The world I've been able to give Q is larger and more varied than what he would be living in if I were at home.  In the last job I had, as an executive assistant to the CIO of a Hedge Fund, my boss was woman, and the owner of the firm was African American.  At the job I have now I work for a man who is Mexican and speaks four languages and the CFO who again is a woman.  This is rarified air in the financial world, let me tell you, but Q doesn't know that.  He thinks it's normal that in Finance world (which has got to be 90 % white and the 10% non-white is asian and east asian predominately) I would have two female bosses and one of the two men one would be Hispanic and the other Black.  Hah!  Let him keep that perspective.  

Q has always loved coming to my work places.  And why wouldn't he.  Yesterday, when he walked in the receptionist gave him a pack of gum, one of the other admin's called him sir, took his coat and asked him if he wanted juice and my boss, the owner of the company went into his office and brought out a book of paper airplanes (tear out a page and follow the instructions to make a dozen different types of airplanes.)  "Here" he said with his slight spanish accent "you can make some airplanes and fly them around the office."  And that is what he did.  And while he did he soaked in the environment.  Men and women hard at work 33 floors above Manhattan.  Well spoken and engaging they looked even while they argued a bit, happy to be there.  And when for a very brief moment it started to snow and then the wind kicked up and really the snow started roaring past the windows as if it was December and not April, everyone stopped and went to the windows and looked out.  "Wow!!!"  We all said.  Q too.  And the man who didn't know whether his children were off that week said to me and Q "It's great isn't it?"  And Q and I said "Yea!"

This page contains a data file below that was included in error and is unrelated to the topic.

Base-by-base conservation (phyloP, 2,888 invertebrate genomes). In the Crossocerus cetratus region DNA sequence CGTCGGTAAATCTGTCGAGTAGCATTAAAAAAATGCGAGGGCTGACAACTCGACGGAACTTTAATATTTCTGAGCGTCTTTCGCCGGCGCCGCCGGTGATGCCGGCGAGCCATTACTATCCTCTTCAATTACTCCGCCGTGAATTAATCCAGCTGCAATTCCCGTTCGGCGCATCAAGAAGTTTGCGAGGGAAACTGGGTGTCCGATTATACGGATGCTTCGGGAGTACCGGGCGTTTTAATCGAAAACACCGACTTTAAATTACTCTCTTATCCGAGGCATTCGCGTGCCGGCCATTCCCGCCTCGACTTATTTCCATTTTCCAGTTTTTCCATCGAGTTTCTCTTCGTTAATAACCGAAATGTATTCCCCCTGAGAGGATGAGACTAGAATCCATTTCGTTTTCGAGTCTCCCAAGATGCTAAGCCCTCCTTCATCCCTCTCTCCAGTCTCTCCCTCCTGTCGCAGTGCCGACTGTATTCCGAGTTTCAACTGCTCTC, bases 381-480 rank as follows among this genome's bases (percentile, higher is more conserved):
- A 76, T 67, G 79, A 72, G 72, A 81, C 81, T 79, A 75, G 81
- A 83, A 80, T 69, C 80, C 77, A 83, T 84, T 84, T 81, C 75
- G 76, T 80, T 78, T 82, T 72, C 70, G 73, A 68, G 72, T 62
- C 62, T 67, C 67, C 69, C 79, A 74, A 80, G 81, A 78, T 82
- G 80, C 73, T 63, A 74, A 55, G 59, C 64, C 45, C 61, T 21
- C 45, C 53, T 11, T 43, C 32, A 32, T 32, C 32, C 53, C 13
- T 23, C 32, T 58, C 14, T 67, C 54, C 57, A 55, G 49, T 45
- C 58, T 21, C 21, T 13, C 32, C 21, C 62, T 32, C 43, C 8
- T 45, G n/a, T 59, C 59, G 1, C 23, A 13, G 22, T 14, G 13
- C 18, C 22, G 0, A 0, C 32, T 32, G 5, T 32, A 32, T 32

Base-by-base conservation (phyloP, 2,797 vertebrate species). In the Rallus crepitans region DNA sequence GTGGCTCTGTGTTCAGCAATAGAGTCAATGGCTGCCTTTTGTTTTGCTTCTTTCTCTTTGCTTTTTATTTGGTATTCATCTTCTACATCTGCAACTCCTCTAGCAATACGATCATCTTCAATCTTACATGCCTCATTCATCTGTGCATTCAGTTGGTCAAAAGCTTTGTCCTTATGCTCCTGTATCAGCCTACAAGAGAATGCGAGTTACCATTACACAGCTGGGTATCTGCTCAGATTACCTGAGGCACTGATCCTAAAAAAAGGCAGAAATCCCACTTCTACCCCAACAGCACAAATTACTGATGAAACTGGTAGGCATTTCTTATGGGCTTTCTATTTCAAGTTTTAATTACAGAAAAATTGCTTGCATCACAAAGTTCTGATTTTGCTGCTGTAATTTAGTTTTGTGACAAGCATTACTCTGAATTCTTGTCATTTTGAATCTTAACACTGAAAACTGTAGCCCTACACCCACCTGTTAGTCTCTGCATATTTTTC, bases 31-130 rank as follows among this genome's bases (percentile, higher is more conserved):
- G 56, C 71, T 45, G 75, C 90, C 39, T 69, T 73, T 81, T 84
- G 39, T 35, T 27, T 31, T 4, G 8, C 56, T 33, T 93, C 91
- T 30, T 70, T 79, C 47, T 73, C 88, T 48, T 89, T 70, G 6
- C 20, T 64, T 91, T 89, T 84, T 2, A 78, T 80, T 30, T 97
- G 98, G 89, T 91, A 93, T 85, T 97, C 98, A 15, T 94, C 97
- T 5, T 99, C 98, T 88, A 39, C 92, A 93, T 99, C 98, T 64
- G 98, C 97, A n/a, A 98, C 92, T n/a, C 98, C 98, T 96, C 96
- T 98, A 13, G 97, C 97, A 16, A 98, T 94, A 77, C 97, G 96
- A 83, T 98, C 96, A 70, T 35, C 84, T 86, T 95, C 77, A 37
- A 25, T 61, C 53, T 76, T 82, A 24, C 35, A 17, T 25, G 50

After the paper airplanes Q spent some time looking out the window at all that was going on in the city 33 floors down, then he made some drawings of the city on some 3 foot by 3 foot paper that had been saved for him.  In his drawings, there are tall tall buildings and lots of cars and there are people in planes, and people walking on the city streets, and below that people in the subway in tunnels and all of them, all the people are smiling.